After the 1991 gulf war Saddam Hussein killed 20,000 more Kurds to crush an internal intifada. He ordered the killing of 60,000 Shiites to pre-empt an uprising against Sunni role. Saddam is responsible for the unnecessary deaths of his own constituents, including women, children, the elderly and the disabled.
The UN inspectors have found 16 undeclared, empty chemical warheads and 3,000 pages of documents regarding nuclear weapons technology.
On January 19 Hans Blix said that a lot of the documents concerned nuclear and some missiles. They had not been declared and should have been declared. He also said that the warheads should have been properly declared and in fact destroyed.
UNSCOM said that Hussein had 30,000 such warheads, plus 550 artillery shells filled with mustard gas, 400 biological weapons, 26,000 litres of anthrax, as well as botulism, VX nerve agent and sarin gas. These were supposed to be turned over and destroyed but have never been accounted for.
The onus is on Hussein to show compliance, not on the UN to find a smoking gun. When the gun is smoking it is too late.
On January 16 Dr. Blix stated:
We have found several cases where it is clear that Iraq has imported weapons related material in violation of the prohibitions of the Security Council.
Whether these items are related to weapons of mass destruction is a matter that still has to be determined. He also said that some of the illegal importation occurred as recently as 2002.
Both Donald Rumsfeld and Colin Powell have suggested that Iraqi leaders go into exile to avoid war. News reports in the Middle East say that Saudi Arabia and others have made overtures to Iraq about such a plan. Saddam insists that he will stay and fight to defend Baghdad despite this potential solution.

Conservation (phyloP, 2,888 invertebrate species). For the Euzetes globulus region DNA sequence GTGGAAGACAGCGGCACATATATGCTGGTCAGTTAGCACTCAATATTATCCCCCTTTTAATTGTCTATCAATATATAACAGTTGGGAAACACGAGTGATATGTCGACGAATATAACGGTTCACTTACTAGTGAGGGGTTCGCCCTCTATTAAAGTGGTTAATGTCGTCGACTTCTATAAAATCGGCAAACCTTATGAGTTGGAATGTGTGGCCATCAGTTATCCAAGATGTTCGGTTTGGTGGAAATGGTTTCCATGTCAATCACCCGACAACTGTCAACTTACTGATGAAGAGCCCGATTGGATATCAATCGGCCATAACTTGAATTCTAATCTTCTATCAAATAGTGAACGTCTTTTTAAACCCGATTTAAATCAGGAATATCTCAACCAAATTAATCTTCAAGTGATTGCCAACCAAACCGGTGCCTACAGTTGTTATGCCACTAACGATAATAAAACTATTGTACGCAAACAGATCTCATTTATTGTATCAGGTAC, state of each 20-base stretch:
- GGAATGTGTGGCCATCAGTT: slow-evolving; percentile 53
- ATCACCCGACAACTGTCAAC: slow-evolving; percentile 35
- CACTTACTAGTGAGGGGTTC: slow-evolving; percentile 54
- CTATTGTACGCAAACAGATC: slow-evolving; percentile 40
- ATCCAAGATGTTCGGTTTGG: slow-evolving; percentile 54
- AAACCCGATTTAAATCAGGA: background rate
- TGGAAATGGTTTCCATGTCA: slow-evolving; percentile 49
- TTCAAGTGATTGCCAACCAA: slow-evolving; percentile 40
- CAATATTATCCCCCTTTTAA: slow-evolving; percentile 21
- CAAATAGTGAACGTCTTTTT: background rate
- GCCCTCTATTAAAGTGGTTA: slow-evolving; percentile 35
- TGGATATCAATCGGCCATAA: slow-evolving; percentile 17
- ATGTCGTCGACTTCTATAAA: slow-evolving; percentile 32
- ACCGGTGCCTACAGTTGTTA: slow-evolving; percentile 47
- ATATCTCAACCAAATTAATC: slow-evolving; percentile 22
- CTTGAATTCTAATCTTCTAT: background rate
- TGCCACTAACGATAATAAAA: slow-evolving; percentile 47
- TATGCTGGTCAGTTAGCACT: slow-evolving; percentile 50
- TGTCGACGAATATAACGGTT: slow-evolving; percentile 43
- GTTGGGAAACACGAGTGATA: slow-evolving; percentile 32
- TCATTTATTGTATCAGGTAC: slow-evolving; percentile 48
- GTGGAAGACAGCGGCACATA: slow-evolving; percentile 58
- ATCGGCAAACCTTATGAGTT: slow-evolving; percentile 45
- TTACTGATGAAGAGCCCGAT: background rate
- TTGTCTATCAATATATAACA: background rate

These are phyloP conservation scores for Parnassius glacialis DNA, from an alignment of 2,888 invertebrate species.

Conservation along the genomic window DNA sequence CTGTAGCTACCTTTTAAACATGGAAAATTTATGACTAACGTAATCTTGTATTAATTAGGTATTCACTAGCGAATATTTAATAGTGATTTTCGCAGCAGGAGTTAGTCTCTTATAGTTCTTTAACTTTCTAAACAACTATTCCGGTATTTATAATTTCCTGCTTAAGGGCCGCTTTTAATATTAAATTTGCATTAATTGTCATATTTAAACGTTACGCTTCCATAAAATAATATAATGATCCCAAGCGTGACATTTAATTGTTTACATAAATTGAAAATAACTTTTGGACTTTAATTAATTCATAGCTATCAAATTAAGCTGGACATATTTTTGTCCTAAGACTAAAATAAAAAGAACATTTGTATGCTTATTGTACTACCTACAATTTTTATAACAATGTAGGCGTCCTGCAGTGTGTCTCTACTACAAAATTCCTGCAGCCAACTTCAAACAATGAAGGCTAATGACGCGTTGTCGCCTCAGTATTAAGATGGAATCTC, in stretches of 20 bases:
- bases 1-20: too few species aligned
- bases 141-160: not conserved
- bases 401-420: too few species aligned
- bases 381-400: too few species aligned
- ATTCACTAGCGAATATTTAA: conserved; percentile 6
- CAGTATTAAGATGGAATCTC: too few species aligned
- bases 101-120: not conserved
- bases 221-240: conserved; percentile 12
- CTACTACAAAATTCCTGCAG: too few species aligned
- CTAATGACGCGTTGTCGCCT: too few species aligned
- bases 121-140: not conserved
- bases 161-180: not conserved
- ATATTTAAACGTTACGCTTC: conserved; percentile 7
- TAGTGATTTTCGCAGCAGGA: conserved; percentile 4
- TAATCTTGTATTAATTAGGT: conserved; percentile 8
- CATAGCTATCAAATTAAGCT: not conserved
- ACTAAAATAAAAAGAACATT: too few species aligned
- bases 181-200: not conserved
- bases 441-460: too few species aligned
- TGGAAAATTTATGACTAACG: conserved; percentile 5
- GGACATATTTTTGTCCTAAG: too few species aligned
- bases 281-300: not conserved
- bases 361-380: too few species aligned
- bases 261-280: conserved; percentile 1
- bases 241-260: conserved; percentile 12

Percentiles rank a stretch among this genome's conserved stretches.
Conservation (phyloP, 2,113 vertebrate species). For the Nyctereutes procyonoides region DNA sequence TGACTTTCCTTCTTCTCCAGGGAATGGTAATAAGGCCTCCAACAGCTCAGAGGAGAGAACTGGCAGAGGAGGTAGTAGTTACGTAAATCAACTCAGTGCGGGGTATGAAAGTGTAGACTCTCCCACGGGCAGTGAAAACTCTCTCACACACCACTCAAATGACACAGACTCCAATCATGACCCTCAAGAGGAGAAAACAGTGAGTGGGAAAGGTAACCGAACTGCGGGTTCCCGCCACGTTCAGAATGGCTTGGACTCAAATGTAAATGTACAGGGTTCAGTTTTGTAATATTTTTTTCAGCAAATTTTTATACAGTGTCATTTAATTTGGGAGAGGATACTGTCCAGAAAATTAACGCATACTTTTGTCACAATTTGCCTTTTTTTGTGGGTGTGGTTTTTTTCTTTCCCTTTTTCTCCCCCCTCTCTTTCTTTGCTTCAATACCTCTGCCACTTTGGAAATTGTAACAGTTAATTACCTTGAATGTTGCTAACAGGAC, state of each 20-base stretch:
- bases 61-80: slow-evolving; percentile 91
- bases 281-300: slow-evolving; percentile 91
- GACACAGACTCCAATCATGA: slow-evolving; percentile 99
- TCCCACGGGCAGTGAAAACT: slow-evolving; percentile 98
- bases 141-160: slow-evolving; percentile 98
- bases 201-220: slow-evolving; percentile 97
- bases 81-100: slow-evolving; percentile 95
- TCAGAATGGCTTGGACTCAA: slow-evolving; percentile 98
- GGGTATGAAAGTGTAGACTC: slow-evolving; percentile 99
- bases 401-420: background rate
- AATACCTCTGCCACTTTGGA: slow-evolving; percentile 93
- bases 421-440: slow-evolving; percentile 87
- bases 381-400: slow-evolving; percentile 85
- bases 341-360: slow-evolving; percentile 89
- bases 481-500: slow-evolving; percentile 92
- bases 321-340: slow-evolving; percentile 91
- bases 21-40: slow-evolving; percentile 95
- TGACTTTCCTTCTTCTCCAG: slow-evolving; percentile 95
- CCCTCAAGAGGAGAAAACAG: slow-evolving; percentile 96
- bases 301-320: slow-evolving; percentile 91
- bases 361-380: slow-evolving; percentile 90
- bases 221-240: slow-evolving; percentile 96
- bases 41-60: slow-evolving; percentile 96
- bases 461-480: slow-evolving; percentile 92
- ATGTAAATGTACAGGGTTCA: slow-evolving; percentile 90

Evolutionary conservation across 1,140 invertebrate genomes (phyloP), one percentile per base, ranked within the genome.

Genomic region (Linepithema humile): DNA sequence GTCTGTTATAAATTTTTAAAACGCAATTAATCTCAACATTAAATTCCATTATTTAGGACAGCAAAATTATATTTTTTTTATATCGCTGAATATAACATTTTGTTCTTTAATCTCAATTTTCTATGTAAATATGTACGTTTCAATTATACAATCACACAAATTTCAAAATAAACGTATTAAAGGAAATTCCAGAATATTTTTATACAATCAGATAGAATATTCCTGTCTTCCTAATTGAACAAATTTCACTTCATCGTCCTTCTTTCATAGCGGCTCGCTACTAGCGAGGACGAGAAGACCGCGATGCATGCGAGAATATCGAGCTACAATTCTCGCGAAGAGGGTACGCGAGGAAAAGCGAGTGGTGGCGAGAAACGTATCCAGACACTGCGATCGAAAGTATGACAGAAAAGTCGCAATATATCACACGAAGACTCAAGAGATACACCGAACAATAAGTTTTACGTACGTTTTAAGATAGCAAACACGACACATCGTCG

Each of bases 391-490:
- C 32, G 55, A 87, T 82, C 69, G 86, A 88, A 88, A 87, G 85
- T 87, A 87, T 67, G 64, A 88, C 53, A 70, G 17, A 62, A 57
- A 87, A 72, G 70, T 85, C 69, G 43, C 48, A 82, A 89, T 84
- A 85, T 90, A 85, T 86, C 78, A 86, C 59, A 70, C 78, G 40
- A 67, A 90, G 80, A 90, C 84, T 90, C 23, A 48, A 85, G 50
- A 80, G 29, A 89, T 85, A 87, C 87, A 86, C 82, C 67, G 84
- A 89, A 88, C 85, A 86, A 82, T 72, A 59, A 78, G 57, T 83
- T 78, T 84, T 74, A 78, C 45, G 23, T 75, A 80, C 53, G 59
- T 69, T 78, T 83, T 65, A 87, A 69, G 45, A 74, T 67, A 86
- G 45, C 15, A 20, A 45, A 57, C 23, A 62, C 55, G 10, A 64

French President Chirac and German Chancellor Schroeder announced on January 22 that both countries would vote against any UN resolution for war against Iraq and that they would oppose any U.S. led invasion.
By coincidence, France and Russia, both veto bearing members of the UN Security Council, have made oil deals with Iraq that blatantly contravene UN resolutions. So has Syria, a known state sponsor of terrorism, an Iraqi ally and temporary member of the Security Council.
The UN meekly accepted the eviction of UN weapons inspectors in 1998. The oil for food program has not been affected by Hussein's outright belligerence. Flagrant violations have gone unpunished for years.
The UN failed to act in Rwanda, in East Timor and in Kosovo. Thousands upon thousands of civilians were massacred. The future of the UN is at risk if it fails to act in Iraq. UN authorization to confront Saddam is already in place. There was never an armistice to end the last gulf war, only a ceasefire.
Because of Iraq's continued violation of the ceasefire's disarmament resolution, the ceasefire no longer exists. Canada must work with our allies to disarm this rogue Iraqi regime. We must work with our allies to ensure that UN resolutions are enforced.
I thank John Pepper and all the constituents from the Ottawa Valley who have written to me and for taking time to communicate their concerns. The House is divided about war in Iraq and so is the Canadian public. At the end of the day a position has to be taken and hopefully voted for here.
When faced with the choice in taking Saddam at his word versus the safety and security of our citizens, trust that I together with my colleagues in the Canadian Alliance shall put Canadians first.